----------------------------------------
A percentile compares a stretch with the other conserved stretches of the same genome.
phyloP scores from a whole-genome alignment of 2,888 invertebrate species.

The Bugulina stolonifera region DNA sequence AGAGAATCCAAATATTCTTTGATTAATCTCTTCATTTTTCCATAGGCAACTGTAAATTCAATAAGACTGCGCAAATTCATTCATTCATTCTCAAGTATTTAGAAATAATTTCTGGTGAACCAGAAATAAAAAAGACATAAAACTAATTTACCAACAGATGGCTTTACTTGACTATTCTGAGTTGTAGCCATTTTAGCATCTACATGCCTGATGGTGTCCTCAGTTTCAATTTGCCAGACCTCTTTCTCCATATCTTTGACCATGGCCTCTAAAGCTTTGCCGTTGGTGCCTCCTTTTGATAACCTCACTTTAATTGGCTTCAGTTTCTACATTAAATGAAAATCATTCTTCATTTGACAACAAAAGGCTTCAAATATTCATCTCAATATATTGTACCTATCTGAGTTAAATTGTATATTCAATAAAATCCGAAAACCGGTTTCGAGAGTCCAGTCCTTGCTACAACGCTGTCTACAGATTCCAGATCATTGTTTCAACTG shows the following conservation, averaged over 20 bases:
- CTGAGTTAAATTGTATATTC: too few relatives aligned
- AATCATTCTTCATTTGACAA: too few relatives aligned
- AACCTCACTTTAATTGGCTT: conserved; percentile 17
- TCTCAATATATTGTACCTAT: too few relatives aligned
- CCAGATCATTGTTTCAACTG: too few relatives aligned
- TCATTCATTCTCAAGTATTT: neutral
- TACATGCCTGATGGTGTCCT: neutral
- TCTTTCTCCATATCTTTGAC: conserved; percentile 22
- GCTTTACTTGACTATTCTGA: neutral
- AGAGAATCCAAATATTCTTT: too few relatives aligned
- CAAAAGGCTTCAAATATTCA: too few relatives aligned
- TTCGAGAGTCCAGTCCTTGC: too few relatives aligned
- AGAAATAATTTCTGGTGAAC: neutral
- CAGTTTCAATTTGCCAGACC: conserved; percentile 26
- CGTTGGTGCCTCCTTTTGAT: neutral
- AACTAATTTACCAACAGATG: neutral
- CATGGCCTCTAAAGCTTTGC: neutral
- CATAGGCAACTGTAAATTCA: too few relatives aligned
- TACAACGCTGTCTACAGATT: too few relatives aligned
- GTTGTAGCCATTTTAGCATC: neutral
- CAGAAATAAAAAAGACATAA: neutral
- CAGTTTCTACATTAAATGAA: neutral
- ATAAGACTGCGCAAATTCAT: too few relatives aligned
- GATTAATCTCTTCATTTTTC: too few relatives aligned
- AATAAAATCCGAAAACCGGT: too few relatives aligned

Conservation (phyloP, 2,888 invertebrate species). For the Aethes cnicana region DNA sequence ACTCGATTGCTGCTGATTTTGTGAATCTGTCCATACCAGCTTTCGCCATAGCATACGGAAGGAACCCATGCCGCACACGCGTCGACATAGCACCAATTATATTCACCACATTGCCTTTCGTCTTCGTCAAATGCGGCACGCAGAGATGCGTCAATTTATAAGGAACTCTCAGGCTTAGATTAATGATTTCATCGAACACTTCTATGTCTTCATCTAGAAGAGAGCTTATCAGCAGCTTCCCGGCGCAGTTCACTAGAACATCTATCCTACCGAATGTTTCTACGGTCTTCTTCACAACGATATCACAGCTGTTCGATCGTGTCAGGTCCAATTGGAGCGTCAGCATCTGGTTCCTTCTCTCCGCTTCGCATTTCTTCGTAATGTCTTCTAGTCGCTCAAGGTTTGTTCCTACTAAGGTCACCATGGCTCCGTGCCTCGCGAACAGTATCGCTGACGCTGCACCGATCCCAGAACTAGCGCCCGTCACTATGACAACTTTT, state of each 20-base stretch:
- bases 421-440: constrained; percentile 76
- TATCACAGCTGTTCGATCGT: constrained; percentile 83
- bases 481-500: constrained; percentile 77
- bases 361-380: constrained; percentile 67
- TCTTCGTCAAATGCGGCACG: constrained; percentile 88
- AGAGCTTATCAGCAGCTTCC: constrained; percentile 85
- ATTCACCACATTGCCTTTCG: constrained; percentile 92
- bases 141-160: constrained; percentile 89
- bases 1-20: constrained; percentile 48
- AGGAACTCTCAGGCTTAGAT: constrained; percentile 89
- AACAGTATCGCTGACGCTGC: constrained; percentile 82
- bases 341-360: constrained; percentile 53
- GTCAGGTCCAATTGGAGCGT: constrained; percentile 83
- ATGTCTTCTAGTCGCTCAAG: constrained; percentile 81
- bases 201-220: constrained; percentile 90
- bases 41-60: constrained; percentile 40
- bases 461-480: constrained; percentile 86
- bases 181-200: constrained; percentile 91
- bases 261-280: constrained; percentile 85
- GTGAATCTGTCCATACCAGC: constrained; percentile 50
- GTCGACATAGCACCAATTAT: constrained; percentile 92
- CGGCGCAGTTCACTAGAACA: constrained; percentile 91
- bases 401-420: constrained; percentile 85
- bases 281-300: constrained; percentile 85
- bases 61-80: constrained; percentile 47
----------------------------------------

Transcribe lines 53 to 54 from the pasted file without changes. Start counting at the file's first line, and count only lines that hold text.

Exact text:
- bases 281-300: constrained; percentile 85
- bases 61-80: constrained; percentile 47